BOTH is true! But you can NOT understand that. Why is that? Because you have 0 (!!) real estates that is ASSET. And you are real estate guru?! Rofl. You are plain broker that will, when dies, leave nothing but debts to his children and family.
Kiyosaki IS retired, he decided to teach and THAT is why he sells books.
"Irrelevant. You should use mortgage and credit card financing whenever they will help you achieve your goals. Resenting bank profits is childish." rofl
"Yes, they do. This is sour grapes less successful people use to rationalize their inability to succeed. They lack the character to simply admit that they got beat fair and square in the economic aspects of the game of life."
You are NOT rich and u lack education.
I am VERY rich and I know that.
Well, at least I had a good laugh.
Take care
p.s.
Please, do NOT respond to this letter - I will NOT read it. 10x in advance.

Hi John,

I know you're a busy man, so I'll keep this brief. I was forwarded a link to your site from a friend who thought I would appreciate your clinical dissection of Robert Kiyosaki's Rich Dad Poor Dad. I read Rich Dad Poor Dad a number of years ago, while at university, and have to admit that the idea of escaping the rat race definitely appealed to me, as I'm sure it does toeveryone.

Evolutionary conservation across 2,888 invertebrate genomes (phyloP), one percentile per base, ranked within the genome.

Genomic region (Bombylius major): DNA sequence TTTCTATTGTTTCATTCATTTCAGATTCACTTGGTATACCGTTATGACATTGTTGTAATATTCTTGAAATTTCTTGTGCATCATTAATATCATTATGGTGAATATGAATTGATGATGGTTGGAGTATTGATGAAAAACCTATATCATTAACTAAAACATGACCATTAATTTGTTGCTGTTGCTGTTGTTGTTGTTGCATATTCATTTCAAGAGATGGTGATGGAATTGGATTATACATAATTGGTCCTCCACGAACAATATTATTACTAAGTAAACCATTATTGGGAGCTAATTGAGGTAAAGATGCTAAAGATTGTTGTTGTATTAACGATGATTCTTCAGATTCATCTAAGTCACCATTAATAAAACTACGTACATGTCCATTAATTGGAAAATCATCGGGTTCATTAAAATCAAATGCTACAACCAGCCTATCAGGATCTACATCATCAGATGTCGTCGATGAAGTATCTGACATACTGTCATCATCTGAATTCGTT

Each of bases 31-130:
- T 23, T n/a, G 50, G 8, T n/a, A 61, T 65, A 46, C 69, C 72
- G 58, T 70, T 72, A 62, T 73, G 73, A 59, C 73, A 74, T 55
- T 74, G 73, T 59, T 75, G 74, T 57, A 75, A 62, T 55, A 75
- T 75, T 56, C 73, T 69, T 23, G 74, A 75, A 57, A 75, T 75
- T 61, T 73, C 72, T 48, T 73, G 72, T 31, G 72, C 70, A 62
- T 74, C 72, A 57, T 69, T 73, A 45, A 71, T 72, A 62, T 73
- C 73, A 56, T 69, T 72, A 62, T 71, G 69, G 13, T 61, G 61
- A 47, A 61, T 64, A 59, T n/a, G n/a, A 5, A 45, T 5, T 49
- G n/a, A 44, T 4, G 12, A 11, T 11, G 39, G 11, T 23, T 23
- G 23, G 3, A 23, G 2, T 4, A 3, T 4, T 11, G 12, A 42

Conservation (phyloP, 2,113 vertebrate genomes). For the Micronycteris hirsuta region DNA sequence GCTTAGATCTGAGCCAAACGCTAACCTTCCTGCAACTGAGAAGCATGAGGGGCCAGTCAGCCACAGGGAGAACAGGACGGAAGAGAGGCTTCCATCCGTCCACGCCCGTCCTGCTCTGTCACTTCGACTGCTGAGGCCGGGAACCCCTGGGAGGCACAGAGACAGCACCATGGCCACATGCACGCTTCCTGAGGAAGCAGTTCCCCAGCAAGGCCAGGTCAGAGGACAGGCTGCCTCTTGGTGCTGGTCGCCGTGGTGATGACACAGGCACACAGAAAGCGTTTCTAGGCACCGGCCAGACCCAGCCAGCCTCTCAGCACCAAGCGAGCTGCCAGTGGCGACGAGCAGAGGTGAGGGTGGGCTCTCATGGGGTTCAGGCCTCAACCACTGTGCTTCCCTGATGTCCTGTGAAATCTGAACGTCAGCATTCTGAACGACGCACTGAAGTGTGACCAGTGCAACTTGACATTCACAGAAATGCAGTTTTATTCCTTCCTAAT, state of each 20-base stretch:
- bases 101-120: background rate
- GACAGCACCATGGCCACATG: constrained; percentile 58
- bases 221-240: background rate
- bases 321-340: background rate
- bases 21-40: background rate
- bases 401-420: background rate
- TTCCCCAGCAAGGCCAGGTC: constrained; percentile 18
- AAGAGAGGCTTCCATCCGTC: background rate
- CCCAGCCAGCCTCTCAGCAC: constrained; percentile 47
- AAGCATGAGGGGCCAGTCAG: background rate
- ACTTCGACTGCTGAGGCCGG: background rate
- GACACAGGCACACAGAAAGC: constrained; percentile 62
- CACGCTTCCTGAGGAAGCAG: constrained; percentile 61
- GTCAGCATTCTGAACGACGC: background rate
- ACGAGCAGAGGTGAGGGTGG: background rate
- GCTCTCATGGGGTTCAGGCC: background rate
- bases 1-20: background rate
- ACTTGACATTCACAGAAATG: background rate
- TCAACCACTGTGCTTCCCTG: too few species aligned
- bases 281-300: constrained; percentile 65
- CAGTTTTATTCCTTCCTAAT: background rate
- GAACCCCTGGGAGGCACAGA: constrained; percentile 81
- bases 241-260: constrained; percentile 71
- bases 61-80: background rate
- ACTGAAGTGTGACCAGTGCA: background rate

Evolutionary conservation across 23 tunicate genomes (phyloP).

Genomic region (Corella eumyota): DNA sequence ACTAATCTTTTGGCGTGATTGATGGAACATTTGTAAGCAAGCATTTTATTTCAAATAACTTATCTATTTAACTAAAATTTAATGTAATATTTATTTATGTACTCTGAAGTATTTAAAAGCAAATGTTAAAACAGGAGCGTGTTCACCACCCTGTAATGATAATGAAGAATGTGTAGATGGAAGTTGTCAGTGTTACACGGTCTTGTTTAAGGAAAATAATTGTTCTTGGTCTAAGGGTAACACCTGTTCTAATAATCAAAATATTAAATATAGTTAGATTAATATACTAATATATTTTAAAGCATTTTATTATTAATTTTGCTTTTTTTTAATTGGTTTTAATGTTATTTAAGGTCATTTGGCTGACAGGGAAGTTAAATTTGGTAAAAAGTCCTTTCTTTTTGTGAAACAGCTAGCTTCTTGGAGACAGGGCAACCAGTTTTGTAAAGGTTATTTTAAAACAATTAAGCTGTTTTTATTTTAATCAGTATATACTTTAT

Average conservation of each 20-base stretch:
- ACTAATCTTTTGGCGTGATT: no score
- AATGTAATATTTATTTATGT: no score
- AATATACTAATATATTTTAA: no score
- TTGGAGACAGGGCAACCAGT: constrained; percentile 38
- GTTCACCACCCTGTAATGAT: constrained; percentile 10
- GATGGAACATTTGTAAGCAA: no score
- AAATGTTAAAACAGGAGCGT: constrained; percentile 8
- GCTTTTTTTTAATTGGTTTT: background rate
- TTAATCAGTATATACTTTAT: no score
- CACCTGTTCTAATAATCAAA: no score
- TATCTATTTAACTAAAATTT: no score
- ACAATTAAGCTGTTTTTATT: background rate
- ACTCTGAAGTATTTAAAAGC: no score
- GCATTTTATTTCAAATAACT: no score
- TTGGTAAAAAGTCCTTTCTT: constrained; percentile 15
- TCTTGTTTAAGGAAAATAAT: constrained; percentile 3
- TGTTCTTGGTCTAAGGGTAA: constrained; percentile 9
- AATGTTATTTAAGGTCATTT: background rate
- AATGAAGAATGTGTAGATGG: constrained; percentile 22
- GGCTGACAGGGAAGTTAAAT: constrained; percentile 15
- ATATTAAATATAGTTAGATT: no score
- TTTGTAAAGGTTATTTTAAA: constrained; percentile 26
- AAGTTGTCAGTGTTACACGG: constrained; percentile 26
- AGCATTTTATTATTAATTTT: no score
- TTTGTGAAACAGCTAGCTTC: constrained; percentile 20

It didn't help that at the time I was studying engineering, and wasn't particularly enjoying it. What Rich Dad Poor Dad did for me is create a substantial feeling of status anxiety. It seemed to highlight I was some sort of failure because others less intelligent than I were “in the know” about these profitable investments; yet for all my intelligence and academic success, I was barely making ends meet.

I now work in financial planning, about to become an authorised representative for my company, so I think I am qualified to advise people that Kiyosaki's book is hogwash. It alarms me how easily people (including myself) were, and continue to be, fooled into thinking that there are get-rich-quick investments in this world. I'd like to believe that if people understood risk/reward and the time it takes with limited cash flow to grow assets, perhaps they wouldn't be so easily sucked in by the allure of “big-hatted” Texans spewing this drivel, but I'm probably wrong.